In case you didn't read it, the article let's the cat out of the bag that parts of Captain America were shot with the 5D and intercut with the rest of the film like a gem. Of course there are downsides to the 5D, which you pay for in the price reduction: no synced sound, some operators feel it is harder to focus, and it's sensor is made for still photography so even though it is a full frame sensor, it's still going to be inferior to the Alexa to those who can spot the difference. But it's better to get your film shot on a Canon DSLR than to never make it because you're holding out for an Alexa.

So the answer is, there is no "best" camera. Every camera is going to have its perks and its faults, and yes, that fault may be the price tag. Be smart when picking your camera and by all means do what's best for your film and budget.

Monday, March 17, 2014

Lighting Spotlight

I'd like to go through films that I think have excellent lighting systems, specifically Suspiria. If you've never experience the artistry that is this film, please treat yourself immediately. In Suspiria, a young ballerina moves to attend a prestigious ballet school that turns out to be much more than she bargained for. Every shot is filled with creative lighting, set decoration, and costume design. The only exception, which is what I want to point out first, is how the composition of the shot when she leaves the school briefly later in the film.

If this was the only shot you saw from the film, you might think that this was a run of the mill Hollywood, shot/reverse shot film. However, the conventional framing and lighting of this shot is a blinding contrast to the lighting for the rest of the film and serves to show that it is indeed the location and not our protagonist or the bias of the director that manipulates the eeriness of the school.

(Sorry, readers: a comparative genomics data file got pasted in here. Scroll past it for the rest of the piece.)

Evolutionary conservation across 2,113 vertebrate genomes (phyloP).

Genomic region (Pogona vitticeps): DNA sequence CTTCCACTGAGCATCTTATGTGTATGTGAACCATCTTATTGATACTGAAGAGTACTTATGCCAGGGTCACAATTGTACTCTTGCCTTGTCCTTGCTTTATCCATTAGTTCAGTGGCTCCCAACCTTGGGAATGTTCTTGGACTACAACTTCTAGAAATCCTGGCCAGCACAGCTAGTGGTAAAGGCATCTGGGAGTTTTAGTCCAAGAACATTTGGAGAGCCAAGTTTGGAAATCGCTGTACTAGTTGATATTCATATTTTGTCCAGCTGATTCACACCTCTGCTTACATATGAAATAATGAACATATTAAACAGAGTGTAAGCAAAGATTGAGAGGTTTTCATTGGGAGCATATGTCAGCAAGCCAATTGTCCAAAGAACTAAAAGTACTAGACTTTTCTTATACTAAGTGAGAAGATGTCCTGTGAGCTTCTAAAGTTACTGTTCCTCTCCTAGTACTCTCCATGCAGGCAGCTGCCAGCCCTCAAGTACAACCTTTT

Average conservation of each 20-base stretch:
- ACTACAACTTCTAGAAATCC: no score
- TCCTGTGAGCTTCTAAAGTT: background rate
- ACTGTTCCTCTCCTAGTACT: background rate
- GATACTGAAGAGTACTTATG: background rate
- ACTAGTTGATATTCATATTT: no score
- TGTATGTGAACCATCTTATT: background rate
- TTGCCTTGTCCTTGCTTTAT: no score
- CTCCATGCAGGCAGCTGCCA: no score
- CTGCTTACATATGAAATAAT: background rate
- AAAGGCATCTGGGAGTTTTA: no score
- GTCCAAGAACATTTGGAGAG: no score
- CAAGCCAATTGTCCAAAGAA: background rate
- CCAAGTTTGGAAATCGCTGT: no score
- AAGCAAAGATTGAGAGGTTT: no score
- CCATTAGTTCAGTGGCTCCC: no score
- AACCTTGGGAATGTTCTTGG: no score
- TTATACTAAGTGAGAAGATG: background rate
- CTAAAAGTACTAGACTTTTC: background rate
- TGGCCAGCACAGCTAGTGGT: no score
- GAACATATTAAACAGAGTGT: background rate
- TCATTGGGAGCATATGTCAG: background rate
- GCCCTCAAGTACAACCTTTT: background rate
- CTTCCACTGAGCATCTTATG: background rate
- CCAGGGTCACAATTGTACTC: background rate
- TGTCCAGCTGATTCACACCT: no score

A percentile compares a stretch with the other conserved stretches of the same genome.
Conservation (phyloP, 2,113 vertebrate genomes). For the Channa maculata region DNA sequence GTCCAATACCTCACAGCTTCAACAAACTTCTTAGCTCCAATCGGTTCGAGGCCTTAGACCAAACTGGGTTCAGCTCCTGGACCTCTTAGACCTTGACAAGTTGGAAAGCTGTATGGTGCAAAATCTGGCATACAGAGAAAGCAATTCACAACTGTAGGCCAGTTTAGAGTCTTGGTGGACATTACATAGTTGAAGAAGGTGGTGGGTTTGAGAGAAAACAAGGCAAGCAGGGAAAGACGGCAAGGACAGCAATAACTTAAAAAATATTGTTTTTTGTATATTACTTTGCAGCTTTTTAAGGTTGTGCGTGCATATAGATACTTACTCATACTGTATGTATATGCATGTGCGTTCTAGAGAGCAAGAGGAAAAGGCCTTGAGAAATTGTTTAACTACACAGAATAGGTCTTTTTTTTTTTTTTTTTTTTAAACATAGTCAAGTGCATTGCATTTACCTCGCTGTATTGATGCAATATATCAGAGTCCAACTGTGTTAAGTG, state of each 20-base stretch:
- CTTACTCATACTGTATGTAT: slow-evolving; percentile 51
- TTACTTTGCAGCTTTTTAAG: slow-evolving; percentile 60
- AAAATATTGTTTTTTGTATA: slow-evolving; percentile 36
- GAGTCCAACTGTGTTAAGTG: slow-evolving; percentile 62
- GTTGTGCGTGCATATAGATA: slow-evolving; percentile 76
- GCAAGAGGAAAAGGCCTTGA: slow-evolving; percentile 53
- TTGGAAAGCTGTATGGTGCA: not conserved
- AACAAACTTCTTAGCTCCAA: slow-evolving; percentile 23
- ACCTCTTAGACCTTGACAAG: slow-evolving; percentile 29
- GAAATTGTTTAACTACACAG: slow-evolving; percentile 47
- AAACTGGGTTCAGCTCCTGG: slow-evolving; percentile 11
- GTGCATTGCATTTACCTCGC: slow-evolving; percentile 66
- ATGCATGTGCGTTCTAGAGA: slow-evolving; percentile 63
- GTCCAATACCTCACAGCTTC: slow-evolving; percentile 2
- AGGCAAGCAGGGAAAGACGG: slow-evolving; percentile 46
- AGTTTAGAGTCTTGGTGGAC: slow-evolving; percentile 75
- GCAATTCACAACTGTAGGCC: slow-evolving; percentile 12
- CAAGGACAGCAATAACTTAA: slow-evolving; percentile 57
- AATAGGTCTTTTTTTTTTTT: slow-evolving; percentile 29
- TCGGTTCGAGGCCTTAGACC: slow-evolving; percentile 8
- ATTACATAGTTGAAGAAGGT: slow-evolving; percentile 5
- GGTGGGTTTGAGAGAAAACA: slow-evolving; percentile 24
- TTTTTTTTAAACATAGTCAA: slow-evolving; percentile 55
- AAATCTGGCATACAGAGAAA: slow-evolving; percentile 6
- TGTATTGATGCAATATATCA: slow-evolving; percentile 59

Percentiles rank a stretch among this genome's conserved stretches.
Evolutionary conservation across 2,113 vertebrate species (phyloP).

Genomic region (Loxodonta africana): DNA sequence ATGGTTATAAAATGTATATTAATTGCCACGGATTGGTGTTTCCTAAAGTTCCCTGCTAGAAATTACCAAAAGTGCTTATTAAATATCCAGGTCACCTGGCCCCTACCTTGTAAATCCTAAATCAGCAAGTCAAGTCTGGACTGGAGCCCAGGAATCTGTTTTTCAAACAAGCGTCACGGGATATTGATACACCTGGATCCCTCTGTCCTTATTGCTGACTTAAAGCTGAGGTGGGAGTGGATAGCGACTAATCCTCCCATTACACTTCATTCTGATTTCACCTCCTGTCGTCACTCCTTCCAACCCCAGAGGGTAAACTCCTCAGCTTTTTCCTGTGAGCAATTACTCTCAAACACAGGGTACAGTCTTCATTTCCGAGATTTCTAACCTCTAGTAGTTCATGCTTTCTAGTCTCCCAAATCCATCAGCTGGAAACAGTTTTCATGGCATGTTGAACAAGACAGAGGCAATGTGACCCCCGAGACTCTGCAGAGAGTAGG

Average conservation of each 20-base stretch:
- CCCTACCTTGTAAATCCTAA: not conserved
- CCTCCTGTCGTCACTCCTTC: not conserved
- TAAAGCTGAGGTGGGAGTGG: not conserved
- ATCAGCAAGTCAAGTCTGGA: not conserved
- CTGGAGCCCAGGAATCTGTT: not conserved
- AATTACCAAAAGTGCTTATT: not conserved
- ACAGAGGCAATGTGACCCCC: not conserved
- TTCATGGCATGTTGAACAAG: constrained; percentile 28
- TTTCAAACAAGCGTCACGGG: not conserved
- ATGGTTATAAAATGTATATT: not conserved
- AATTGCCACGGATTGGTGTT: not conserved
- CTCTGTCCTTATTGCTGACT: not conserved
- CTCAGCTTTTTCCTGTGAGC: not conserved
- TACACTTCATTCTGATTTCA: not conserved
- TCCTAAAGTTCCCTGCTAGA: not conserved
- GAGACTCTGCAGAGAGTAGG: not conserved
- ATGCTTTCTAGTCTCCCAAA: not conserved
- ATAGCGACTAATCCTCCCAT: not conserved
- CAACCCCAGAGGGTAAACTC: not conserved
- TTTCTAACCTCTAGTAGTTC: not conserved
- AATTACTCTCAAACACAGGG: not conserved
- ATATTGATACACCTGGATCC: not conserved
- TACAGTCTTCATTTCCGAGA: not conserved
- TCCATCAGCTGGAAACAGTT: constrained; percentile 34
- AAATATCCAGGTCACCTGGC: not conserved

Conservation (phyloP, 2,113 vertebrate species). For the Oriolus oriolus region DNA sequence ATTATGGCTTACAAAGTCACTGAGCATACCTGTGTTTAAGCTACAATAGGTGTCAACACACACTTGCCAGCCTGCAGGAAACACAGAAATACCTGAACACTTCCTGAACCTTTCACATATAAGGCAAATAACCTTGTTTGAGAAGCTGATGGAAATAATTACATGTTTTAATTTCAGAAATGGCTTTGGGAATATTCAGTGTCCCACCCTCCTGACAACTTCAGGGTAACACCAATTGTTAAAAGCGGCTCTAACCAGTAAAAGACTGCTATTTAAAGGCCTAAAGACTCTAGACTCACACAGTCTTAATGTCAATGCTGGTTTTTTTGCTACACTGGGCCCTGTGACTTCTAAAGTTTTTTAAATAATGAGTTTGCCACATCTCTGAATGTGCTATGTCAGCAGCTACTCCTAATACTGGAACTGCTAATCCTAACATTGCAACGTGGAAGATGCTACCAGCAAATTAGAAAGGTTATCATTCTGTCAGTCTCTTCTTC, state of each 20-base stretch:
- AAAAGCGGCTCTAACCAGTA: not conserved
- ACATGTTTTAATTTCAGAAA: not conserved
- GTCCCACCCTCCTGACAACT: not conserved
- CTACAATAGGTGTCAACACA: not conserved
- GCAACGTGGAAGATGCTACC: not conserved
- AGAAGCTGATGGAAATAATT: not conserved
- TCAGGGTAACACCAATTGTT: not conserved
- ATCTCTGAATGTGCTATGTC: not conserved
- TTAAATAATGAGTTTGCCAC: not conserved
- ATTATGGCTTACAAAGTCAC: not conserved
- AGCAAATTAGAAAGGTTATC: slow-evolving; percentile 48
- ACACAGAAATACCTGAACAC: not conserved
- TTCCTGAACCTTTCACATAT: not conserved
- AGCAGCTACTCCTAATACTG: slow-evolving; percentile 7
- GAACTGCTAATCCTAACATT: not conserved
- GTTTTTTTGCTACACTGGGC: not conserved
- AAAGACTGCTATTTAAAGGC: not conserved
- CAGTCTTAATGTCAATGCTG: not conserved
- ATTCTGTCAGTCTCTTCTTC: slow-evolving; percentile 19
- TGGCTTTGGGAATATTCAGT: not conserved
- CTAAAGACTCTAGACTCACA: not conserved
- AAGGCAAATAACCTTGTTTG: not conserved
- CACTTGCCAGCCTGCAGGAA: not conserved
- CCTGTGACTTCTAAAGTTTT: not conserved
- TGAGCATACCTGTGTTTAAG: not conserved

The shot above is from inside a cab outside of the school. This is obviously not standard lighting. Suzy, the sweet and naive main character, is lit in gold while her surroundings are deep blues and reds. She is also further in the center of the frame than the rule of thirds would put her, giving her less look room and making the composition feel disjointed. Also, her hair is wet from the rain, exposing her face in full where it was normally covered by full curls in the other earlier sequences.

This next shot is a reaction shot of Suzy being frightened by something in a part of the school where she is forbidden to go, but explores anyway. The red lighting is a persistent image system throughout the the film and here it blends into a dark corner, making her feel trapped when she crosses the frame and loses the red lighting. Also, reaction shots are typically closer to reveal the emotion of the character, but Argento does not give that to us here. He alienates us from this moment, ripping the character further and further away from help and understanding.